Advertising is highly regulated.  It is illegal to compare your product to a competitor’s.  Facts and deductive reasoning gain better results than manic imagery or sex.  Avoid hype and exaggeration.  Consider German priorities carefully before developing an ad campaign: security, logic, family, privacy, stability, and grit.


Don’t wave or gesticulate from a distance.  Wait until someone is close to you before saying “Hello.”  Pursing your lips can indicate “I’m a bit skeptical about this.”

Modus Operandi Malus

Avoid any and all of the following behaviors!

Slouching, keeping your hands in your pockets, invading personal space, leaning or sitting on someone’s car, shaking hands with a gentle grip, talking in an elevator, trying to tell jokes at work, or putting your recycling in the wrong bin (yellow = plastic, green or blue = paper, etc.).

Legal Contribution:   Scott J. Wenner, Partner, Schnader Attorneys  at Law

We are used to “Employment at Will.” That’s a foreign concept in many EU countries. They tend to overreact to the idea of “I can do what I want.” They have different mechanisms in place—tribunals, etc. Reporting another employee at work is extremely disturbing to many people in the EU. The idea of having a hotline to blow the whistle on someone smacks of the KGB, Stasi, or the Secret Police.

Another difference is the termination process. You can’t just pull out of a facility in Europe. Nor can you let someone go as easily as in the USA. Here it’s just severance, continuance, etc. In Germany you have to “consult” with the Worker’s Council or Trade Union. You must discuss your reasoning, and bargain to negotiate the closure. Data on decisions to close, or sell, is held confidentially in the USA. But in the EU, you must come up with a “Social Plan” and consult with the country’s representatives (worker’s council) before you can sell your stock and close.

Cultural Notes

  • Most Germans feel a deep connection to the environment. The historical image of brave German tribesmen successfully resisting the Roman Empire, fighting amidst the vast, majestic forest, is as important to Germans as the conquest of the western frontier is to North Americans. Germany was one of the first countries where a political party with an environmental platform (the Greens) won seats in a national legislature.
  • Like many things in Germany, advertising is highly regulated. It is illegal in an advertisement to compare your product to that of a competitor’s product. You can say that your product is “#1” but you will be required to prove that with objective data.  If you cannot, your ad may be pulled from the airwaves by the German government.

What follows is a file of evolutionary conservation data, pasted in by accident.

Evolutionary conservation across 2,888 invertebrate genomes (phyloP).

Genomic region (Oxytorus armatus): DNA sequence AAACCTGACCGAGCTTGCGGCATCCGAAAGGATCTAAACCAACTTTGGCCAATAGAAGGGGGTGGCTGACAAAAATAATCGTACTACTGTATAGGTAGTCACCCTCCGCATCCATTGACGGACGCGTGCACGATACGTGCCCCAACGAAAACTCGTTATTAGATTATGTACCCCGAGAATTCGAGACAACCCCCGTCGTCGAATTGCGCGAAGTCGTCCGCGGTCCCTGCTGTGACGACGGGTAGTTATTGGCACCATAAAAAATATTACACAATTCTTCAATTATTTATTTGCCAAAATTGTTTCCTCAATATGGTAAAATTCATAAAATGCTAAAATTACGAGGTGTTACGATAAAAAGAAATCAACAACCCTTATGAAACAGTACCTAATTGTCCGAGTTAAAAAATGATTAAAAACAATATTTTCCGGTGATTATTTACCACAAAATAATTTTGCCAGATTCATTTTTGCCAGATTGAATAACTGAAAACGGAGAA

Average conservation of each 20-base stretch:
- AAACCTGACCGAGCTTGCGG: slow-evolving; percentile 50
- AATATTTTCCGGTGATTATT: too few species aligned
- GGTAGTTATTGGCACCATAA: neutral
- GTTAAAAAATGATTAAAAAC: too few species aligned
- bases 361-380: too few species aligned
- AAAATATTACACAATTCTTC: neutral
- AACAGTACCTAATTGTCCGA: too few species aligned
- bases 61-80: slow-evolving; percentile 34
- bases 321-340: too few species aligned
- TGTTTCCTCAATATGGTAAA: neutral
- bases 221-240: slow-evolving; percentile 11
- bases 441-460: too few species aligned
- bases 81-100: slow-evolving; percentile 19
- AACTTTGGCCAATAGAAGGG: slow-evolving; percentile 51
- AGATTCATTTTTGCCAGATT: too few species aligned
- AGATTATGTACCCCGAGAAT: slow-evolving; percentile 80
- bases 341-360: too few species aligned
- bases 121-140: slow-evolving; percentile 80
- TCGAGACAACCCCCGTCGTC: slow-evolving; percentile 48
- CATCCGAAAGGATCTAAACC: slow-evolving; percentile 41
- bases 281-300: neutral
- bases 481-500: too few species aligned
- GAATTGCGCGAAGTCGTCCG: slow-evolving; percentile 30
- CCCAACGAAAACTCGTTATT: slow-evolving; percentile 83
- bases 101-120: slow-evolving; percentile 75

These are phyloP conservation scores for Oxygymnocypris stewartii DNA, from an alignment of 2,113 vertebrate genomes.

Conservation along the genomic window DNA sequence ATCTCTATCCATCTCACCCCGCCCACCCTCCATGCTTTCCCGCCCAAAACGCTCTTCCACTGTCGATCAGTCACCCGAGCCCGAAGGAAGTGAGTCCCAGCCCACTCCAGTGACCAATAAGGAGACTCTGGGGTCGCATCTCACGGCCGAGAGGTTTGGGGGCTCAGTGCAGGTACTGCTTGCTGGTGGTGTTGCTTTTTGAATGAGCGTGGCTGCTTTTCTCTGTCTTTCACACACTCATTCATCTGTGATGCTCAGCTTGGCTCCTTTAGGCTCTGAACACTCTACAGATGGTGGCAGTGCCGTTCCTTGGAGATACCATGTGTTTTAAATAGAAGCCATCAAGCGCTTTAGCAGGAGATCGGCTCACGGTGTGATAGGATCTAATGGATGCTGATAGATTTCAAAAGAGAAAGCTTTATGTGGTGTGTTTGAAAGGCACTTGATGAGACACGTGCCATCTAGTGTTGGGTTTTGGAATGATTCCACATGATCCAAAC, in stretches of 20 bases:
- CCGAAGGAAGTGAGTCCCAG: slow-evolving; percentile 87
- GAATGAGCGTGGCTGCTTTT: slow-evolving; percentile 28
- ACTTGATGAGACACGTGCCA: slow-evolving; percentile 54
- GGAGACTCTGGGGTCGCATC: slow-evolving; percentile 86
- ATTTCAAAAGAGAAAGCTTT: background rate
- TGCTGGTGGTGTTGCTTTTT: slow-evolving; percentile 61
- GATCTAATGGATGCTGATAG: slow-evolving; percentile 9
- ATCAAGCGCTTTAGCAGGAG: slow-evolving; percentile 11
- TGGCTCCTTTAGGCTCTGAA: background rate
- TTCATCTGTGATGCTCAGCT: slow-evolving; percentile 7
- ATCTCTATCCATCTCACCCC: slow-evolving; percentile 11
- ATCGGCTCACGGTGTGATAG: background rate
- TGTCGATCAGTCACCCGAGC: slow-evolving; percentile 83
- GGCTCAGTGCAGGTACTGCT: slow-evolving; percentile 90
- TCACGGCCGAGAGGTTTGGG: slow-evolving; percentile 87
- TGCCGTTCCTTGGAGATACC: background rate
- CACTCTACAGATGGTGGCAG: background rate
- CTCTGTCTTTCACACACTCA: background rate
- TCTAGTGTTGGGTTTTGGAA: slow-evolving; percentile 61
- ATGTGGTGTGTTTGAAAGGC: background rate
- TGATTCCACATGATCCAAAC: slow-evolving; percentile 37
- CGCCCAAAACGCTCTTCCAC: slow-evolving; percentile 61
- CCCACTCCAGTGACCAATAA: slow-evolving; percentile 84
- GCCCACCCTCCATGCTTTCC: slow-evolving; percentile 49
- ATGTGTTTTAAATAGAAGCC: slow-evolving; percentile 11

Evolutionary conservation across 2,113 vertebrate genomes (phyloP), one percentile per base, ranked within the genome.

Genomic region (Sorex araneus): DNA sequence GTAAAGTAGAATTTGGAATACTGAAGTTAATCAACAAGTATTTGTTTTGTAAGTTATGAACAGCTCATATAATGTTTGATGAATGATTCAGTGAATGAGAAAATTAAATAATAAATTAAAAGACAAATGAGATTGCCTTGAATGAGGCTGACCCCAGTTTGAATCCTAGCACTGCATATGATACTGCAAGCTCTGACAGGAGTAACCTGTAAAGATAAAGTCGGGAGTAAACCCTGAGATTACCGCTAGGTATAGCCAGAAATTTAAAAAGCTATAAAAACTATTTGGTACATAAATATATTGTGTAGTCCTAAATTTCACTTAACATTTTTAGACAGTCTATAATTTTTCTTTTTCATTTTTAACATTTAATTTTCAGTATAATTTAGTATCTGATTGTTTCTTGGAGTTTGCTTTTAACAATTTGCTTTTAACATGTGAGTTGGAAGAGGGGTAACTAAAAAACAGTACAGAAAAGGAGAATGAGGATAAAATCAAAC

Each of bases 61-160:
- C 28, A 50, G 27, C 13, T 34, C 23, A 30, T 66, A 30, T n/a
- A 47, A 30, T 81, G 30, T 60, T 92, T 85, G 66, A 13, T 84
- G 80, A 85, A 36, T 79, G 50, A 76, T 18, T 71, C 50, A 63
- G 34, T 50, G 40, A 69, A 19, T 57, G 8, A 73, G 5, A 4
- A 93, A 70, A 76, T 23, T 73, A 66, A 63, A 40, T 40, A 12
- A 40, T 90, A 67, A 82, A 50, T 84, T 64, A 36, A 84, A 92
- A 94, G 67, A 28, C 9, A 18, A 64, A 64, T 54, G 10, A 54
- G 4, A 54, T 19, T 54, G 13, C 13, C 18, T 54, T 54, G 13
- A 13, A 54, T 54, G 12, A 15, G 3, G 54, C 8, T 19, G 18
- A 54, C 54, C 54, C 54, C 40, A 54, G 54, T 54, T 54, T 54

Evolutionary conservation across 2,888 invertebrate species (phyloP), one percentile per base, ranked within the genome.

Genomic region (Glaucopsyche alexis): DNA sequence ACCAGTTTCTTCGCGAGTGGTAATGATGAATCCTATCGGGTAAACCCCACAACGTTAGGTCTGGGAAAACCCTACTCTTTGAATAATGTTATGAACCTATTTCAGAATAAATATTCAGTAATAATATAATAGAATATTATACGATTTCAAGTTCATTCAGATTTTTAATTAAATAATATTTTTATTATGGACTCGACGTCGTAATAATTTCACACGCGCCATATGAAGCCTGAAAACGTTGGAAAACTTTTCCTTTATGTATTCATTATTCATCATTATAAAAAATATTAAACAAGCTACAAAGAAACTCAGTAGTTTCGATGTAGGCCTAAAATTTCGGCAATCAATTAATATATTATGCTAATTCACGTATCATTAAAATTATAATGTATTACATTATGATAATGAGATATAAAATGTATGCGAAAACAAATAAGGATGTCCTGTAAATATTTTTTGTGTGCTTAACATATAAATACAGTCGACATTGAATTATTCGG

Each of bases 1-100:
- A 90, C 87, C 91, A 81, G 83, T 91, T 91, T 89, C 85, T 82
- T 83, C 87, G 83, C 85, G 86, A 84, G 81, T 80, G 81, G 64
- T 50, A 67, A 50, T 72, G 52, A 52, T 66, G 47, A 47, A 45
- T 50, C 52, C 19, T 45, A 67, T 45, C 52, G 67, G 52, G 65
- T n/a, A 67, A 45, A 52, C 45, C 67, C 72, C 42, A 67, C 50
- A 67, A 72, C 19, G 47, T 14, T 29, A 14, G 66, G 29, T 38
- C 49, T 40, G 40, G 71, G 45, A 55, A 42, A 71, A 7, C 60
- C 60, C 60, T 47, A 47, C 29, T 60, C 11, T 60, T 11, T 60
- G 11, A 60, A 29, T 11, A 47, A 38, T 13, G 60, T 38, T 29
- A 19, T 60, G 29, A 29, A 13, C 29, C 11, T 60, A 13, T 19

• German is now printed in Roman fonts similar to the typeface used in our books. The German typefaces known in English as “Gothic” (Germans refer to the most common forms as “Fraktur” or “Schwabacher”) were dropped in the 1930s when studies indicated they were harder to read than Roman typefaces.
  • One factor supporting the German economy is the high rate of savings of the German citizenry. Older Germans tend to save 15 percent of their incomes; younger Germans a percent or two less. Germany has one of the best rates of saving in the European Union.
  • Although Germans save a lot of money, they are also willing to spend money for quality merchandise. Germans expect to pay for quality. And, while individual Germans usually pay on time, many large German businesses do not. German businesses have developed a reputation for not paying until the last possible minute. The problem is so severe that some vendors have had to offer rebates for prompt payment.
  • German negotiators can be very tough customers. Many of them view being forced to compromise as a personal failure. As some observers have noted, “Germans come in expecting 110 percent. They might settle for just 100 percent.”
  • Germany makes some of the finest beer in the world. A German beer drinker will be happy to explain about the local brews, especially the seasonal beers and the specialty brews.
  • If you arrive late to a concert, production, or show, the doors will probably be closed, and you must wait until the intermission to gain access to the event.